2014 columns, Music

Why has Robin Thicke’s Paula flopped?

by Chad Parkhill , August 8, 20141 Comment

Robin Thicke

 

Robin Thicke’s latest album, Paula, is remarkable for a number of reasons. Aside from the baldness of its artistic mission – namely, to woo back Thicke’s now-separated wife Paula Patton – and its startlingly amateur cover design, it has also inverted the old canard that success has many parents and failure is an orphan. Since its abysmal sales in the UK and Australia were first reported, various cultural professionals have been keen to name a definitive cause for its failure. So what, exactly, has caused Paula to sell so poorly that it has already positioned itself as this year’s most memorable flop?

We might begin by noting that Paula is only a flop in the context of the remarkable success of ‘Blurred Lines’, which was the best-selling digital single worldwide in 2013 (with 14.8 million paid downloads). By nearly any measure ‘Blurred Lines’ was the song of 2013, boasting the best combined sales of any song in the UK for that year and being pipped to the post for Billboard’s most popular song of the same year – measured by a combination of radio plays, sales and streams – only by Macklemore and Ryan Lewis’s 2012 sleeper hit ‘Thrift Shop’.

Paula’s sales have been miserable by comparison: it debuted at number nine on the US Billboard charts, selling 24,000 copies in its first week; in the same time period in the UK it sold a mere 530 copies. Several media outlets triumphantly crowed that Paula had sold fewer than fifty-four copies in its first week in Australia, but this figure was based on a misunderstanding of the album’s local release date and how ARIA counts pre-sales. (However it can’t have sold very many copies here, as it has thus far failed to chart in the ARIA top fifty.) But please, a little perspective: for artists like Swans or tUnE-yArDs – whose work critics venerate but the buying public strongly resists – achieving US sales of 24,000 in an album’s first week would be an incredible coup.

Does Paula’s failure have anything to do with the backlash against ‘Blurred Lines’ for its sexist content? No doubt many people exercised their right not to purchase Thicke’s music after finding the lyrics and video to ‘Blurred Lines’ a bit skeevy – I am among them – but this kind of action barely dinted the song’s sales. And as nice as this scenario would be, it seems unlikely that 14.776 million or so buyers of ‘Blurred Lines’ subsequently developed a feminist consciousness robust enough to prevent them from ponying up for Paula.

Can we blame the lack of a coherent marketing campaign prior to Paula’s release? This is a tempting answer, given that the amount of pre-release publicity was effectively nil. However, it’s worth remembering that Beyoncé’s recent self-titled album sold millions of copies with no advance publicity whatsoever. By the same token, there have been many high-profile flops with extensive marketing campaigns behind them, such as Guns N’ Roses’ infamous Chinese Democracy. (The explanation that Paula has tanked thanks to the early intervention of critics is so deluded as to almost not warrant a response – all we might note is that if critical approbation or lack thereof had a sufficiently strong influence on album sales as to cruel Paula’s chances of success, then we’d see albums like Ben Frost’s A U R O R A racing up the charts.)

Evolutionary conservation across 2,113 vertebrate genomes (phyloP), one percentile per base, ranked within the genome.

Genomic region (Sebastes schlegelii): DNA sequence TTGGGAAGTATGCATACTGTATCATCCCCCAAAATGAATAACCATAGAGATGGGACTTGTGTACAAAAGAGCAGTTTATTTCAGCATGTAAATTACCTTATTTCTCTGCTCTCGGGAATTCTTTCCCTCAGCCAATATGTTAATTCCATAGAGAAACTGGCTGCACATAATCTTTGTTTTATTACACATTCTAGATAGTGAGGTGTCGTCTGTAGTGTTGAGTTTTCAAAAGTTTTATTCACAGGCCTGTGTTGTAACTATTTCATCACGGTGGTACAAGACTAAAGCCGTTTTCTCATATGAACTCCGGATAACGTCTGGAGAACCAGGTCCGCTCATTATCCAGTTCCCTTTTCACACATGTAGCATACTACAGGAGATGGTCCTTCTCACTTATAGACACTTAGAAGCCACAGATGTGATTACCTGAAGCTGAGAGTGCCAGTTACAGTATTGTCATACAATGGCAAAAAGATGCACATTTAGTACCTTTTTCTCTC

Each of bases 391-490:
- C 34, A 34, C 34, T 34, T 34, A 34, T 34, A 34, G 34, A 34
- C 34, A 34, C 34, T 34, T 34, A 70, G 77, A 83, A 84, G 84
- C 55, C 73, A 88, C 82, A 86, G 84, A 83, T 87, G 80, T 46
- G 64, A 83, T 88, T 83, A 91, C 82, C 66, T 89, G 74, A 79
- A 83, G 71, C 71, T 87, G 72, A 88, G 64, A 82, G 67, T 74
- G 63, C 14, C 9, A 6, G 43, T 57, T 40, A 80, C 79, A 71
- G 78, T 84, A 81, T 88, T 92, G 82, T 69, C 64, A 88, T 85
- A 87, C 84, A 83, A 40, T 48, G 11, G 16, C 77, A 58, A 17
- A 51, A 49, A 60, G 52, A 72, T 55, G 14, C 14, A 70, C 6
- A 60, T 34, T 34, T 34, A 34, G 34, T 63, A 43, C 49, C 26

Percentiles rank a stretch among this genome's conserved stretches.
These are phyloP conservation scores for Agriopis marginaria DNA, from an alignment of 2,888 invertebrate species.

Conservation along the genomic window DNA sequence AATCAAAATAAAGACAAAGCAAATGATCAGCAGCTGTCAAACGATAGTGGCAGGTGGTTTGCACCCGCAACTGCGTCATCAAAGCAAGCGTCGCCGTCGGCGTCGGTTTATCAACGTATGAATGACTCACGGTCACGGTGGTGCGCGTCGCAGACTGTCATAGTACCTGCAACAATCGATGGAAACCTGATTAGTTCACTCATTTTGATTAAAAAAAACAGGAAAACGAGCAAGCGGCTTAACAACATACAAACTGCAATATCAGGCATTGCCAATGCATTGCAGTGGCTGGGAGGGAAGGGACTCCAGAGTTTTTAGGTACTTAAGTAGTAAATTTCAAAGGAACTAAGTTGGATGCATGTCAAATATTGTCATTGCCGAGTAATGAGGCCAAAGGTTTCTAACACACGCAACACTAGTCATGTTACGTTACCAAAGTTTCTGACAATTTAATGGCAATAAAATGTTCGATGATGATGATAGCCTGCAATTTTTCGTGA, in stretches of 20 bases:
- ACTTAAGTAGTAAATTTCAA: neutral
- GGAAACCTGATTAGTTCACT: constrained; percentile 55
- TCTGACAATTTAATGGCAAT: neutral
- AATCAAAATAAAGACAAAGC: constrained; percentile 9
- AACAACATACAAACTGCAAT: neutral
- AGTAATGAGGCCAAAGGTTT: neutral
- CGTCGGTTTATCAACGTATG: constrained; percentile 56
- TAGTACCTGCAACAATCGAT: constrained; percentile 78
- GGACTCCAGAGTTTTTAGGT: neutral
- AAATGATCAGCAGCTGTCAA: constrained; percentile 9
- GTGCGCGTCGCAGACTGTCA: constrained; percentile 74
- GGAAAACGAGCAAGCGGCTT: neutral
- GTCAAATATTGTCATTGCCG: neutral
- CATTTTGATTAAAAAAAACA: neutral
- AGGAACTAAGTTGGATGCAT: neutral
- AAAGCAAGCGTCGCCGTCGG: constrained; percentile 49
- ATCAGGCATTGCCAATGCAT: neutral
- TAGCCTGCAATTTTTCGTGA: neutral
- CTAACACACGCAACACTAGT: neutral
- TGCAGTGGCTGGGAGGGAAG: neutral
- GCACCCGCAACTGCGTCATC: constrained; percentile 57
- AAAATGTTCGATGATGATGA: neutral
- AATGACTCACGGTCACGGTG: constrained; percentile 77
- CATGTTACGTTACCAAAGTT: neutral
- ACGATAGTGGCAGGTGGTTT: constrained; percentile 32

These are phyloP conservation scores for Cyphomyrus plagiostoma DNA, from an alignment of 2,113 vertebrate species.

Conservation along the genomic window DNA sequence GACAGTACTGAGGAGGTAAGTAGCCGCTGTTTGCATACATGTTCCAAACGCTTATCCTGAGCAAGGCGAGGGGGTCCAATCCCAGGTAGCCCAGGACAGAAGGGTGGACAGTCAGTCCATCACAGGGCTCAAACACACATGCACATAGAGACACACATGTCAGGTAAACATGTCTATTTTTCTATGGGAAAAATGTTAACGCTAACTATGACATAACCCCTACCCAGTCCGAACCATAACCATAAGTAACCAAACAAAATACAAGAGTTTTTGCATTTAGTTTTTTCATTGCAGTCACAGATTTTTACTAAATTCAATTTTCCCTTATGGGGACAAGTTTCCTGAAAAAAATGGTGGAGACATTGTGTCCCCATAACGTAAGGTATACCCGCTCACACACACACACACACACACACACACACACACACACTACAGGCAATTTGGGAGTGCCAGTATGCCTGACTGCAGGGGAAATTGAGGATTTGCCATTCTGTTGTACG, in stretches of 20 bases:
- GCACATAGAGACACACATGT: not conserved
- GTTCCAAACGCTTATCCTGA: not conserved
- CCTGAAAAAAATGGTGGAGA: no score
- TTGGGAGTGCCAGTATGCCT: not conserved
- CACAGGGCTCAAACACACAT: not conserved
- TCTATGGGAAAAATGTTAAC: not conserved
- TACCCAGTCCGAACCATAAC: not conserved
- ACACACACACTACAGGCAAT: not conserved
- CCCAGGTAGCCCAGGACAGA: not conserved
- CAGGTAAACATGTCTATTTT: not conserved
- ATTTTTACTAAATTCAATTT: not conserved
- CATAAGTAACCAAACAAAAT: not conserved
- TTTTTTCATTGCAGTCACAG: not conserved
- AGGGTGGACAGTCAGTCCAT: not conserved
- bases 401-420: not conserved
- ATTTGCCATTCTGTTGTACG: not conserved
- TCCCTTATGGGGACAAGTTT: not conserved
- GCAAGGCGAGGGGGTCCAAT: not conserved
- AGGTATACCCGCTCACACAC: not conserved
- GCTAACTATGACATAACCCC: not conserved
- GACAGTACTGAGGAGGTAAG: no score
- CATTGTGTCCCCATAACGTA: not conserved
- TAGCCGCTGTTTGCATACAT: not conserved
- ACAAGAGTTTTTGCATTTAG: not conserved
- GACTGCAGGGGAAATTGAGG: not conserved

One theory does go some way towards explaining the gap between the sales of ‘Blurred Lines’ and Paula – namely, the argument that people bought ‘Blurred Lines’ in spite of Thicke, rather than because of him. Thicke himself isn’t much of a presence in ‘Blurred Lines’, instead acting more as a delivery system for Pharrell’s production work – that insistent cowbell and hi-hat groove, those falsetto yelps. This argument is buttressed by the fact that the mammoth sales of ‘Blurred Lines’ the single didn’t translate into equally impressive sales of Blurred Lines the album, which has yet to sell more than a million copies in the US.

This theory might also explain why a number of critics and journalists have gone out of their way to trumpet Paula’s supposed failures, often through rather self-serving analyses: if this failure has many would-be parents lining up to take credit, it’s because Thicke’s failure is seen as everyone else’s success. Which is another way to say that Paula’s reception gives us the unedifying spectacle of critics and the public cruelly proving what many of us have suspected since ‘Blurred Lines’ became embroiled in controversy: millions of people will happily listen to Thicke’s music, but that doesn’t necessarily mean that they like him.

Chad Parkhill is a Melbourne-based writer and editor whose work has appeared in The Australian, Killings, The Lifted BrowMeanjin, and The Quietus, amongst others.

ACO logo




9781925266115

S.A. Jones

Light and Shade: Myfanwy Jones’ Leap

Grief, like depression, is potentially difficult material for a novelist to handle. To feel real, the reader has to be close enough to feel the raw, howling pain. But the reader needs reprieve too. It’s a balance of light and shade that Myfanwy Jones pulls off in her second novel, Leap. Read more »

the-story-of-the-lost-child

Kill Your Darlings

What We’re Reading: Readings staff share their August picks

Looking for a book recommendation? After a busy month dominated by the Melbourne Writers Festival’s huge range of events, staff from Readings bookshop share what they’ve been reading. Read more »

daniel-handler

Kate Harper

‘I think about terrible things happening’: An interview with Daniel Handler

Given the current age of acute media-fuelled panic over childhood trauma and accidentally fucking them up, Daniel Handler’s (aka Lemony Snicket) dastardly depictions of children fighting to survive can be read as tales of wonder. Kate Harper chats to Handler ahead of his upcoming Melbourne appearances. Read more »

One-Direction

Rebecca Shaw

Right Direction: The value of fandom